Curriculum Opinion

‘Huckleberry Finn’ and ‘The Wire’

By Diane Ravitch — January 11, 2011 4 min read
  • Save to favorites
  • Print

Dear Deborah,

Words can wound, words can heal, words can inflame. Given the Constitution’s First Amendment, we invariably support maximum freedom of expression, knowing that we are often extending protection to words we hate.

The latest effort to cleanse literature of a hurtful word is by now well known. NewSouth, an Alabama publisher, intends to publish a sanitized version of Mark Twain’s The Adventures of Huckleberry Finn, replacing the “n-word” with the word “slave.” The Twain scholar Alan Gribben of Auburn University oversaw the change and believes that it will make the book less hurtful and less controversial than the original wording. As Professor Gribben surely knows, this book has been altered and censored innumerable times since it was first published in 1885. Over the past century-plus, many others have changed the n-word to “slave” or “servant” or “hand.”

Bear in mind that this book is not just any old book in the school curriculum. This is the book about which Ernest Hemingway wrote: "...all modern literature comes from one book by Mark Twain called Huckleberry Finn.” One assumes with certainty that Hemingway referred to the book as it was written, not to an expurgated version.

Efforts to remove offensive words from books, plays, even poems, have a long history. In a 2003 book called The Language Police: How Pressure Groups Restrict What Students Learn, I traced that history—and the ridiculous extremes to which it has been taken. When I was on the National Assessment Governing Board, which oversees the federal testing program, I discovered that education publishers maintain lengthy lists of words, phrases, topics, and images that are banned from tests, textbooks, and other publications, for fear that someone might take offense. Education publishers and state agencies routinely excise language and topics that might offend almost every imaginable group—whether defined by race, ethnicity, religion, gender, age, or disability. In my research, I discovered that publishers and state agencies were sanitizing the language of John Steinbeck, William Shakespeare, Isaac Bashevis Singer, Elie Wiesel, Carson McCullers, Herman Melville, and other well-known writers. One of my favorite examples of absurd revision appeared on a New York State Regents’ exam, where a famous line in Matthew Arnold’s poem “Dover Beach” was changed from “Ah, love, let us be true to one another!” to “Ah, friend, let us be true to one another!”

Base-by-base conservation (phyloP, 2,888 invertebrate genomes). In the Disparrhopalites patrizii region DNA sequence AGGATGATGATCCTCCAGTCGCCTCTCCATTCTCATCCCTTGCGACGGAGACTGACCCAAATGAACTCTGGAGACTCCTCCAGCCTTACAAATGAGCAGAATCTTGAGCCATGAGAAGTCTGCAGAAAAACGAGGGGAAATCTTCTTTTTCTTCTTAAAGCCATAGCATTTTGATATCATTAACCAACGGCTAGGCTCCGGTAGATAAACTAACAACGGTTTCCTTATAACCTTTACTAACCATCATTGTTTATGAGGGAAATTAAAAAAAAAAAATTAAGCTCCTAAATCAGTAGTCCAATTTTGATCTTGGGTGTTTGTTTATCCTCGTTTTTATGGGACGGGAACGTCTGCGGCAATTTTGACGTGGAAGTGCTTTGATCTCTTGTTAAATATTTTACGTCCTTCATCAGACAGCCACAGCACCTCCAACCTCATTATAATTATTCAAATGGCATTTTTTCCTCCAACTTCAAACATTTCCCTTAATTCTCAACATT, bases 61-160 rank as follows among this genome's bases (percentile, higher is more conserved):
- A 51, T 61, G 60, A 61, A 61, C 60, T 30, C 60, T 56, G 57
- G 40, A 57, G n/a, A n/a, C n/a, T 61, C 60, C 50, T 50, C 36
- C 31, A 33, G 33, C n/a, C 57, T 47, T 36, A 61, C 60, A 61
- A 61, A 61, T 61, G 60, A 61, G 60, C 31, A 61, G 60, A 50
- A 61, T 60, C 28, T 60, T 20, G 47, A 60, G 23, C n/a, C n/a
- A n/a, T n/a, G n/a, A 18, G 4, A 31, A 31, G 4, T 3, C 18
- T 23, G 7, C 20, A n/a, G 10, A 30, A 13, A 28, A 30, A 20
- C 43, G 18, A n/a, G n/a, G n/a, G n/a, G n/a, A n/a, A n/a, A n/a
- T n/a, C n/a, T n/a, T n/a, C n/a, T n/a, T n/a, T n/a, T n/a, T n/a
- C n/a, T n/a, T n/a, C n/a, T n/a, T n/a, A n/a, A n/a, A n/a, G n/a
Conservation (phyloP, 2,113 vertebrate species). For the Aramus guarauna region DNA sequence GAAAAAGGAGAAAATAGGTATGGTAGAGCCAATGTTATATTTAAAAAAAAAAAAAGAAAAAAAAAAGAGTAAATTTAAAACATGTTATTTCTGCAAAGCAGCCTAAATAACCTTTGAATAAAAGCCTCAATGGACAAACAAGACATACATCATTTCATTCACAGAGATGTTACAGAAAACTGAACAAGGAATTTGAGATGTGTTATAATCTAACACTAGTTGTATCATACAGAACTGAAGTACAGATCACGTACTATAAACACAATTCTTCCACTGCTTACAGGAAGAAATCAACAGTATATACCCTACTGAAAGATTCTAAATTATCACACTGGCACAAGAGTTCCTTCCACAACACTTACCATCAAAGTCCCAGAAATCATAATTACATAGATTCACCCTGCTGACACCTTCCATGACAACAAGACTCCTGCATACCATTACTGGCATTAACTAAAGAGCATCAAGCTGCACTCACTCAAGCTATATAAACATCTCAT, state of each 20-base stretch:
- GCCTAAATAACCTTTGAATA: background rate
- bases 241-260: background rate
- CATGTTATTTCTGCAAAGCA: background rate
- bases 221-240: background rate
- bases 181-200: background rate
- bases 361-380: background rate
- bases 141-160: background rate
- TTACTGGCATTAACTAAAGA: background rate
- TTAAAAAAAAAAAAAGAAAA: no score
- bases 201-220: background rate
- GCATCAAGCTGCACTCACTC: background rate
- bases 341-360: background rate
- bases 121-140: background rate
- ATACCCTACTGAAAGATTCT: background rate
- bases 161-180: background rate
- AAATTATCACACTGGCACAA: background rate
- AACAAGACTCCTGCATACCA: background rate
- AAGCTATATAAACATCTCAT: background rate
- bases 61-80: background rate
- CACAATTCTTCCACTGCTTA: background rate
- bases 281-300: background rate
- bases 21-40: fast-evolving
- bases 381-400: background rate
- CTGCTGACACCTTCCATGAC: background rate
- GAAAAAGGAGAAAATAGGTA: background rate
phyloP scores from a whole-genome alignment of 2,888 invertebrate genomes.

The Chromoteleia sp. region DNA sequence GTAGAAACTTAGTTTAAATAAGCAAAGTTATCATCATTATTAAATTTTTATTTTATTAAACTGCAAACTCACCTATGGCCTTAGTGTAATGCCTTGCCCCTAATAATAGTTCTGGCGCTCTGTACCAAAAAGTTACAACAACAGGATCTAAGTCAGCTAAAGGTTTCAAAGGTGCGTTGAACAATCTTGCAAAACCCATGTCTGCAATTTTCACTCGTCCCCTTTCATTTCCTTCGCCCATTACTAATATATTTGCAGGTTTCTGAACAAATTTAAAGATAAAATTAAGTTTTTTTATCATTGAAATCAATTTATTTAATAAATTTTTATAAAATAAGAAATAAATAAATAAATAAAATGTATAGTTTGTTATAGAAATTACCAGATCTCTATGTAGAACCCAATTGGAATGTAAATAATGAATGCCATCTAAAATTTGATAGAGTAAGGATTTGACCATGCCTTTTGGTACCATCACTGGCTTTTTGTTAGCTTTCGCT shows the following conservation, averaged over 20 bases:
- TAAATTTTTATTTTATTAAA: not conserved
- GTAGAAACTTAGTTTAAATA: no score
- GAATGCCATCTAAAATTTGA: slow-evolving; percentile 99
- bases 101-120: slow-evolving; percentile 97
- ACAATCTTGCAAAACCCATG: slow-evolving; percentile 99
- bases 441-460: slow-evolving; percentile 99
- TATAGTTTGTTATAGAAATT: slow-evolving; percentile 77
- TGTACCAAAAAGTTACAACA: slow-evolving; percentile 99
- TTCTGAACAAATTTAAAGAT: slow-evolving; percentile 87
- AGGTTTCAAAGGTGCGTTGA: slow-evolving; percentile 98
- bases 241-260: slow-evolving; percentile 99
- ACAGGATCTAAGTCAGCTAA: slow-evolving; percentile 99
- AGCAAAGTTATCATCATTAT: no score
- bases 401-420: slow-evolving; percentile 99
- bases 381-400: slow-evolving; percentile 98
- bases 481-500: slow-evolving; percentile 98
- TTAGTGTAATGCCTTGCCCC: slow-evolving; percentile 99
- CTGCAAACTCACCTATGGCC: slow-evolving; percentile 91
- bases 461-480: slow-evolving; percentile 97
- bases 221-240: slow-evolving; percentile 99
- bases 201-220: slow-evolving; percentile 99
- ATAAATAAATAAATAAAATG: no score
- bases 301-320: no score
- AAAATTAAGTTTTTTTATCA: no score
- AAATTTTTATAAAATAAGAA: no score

I understand that many people, especially African-Americans, are offended by the n-word. I, too, find it offensive. But I am even more offended by the prospect that Mark Twain’s classic work will be expurgated, rewritten by someone who wants to shield readers from the book’s original language. How did we become such delicate creatures that we cannot dare to read a word that might discomfit us?

A friend recently urged me to order the HBO program “The Wire” from Netflix. This is a five-year series about the Baltimore Police Department, the drug trade, violence, corruption, and the ills of modern urban life. I have long abhorred movies and television programs that are violent and that contain X-rated language. I initially avoided “The Sopranos” because the vulgar language repelled me. But time has desensitized me. Now I ignore the nudity, crudity, and vulgarity, and just follow the story. Truth be told, I am fascinated by the characters and their stories and can’t wait for the next installment to arrive (I am near the end of Season Three).

I thought about “The Wire” in context of the controversy over Huckleberry Finn for this reason. The n-word is used constantly. So is the f-word. Take away those two words and half the script would disappear. Black gangsters use the n-word freely to describe one another; so do the cops. To my knowledge, no one has protested to HBO or the producers. This is popular culture, so who cares?

This is a strange juxtaposition: Our schools are cleansed of all that is troubling, offensive, and challenging, while our popular culture deals bluntly, graphically, and harshly with the ugliest realities of our time. I would not want our schools to include all the vulgarity and obscenity that is commonplace in the popular culture. Indeed, I wish that our schools would elevate the popular culture and give young people a taste for something finer than what they see on television and in the movies. In my dreams, the schools would teach the best that has been known and said in the world.

They cannot do that by bowdlerizing classic literature, by pretending that bad things never happened and that we live in a cotton-candy world. Bad things have happened. Slavery was a shameful reality. So was (and is) bigotry and hatred. Schools must teach young people to read history, warts and all, and to analyze great works of literature, even when they contain words and images that offend them. They cannot develop their thinking skills if they never encounter dilemmas worthy of debate and discussion and critical thought.

I don’t understand how anyone can put himself or herself in a position to rewrite the words of a classic. What chutzpah! I say, if you think you can do better than Twain or Shakespeare, write your own damn novel or play.


The opinions expressed in Bridging Differences are strictly those of the author(s) and do not reflect the opinions or endorsement of Editorial Projects in Education, or any of its publications.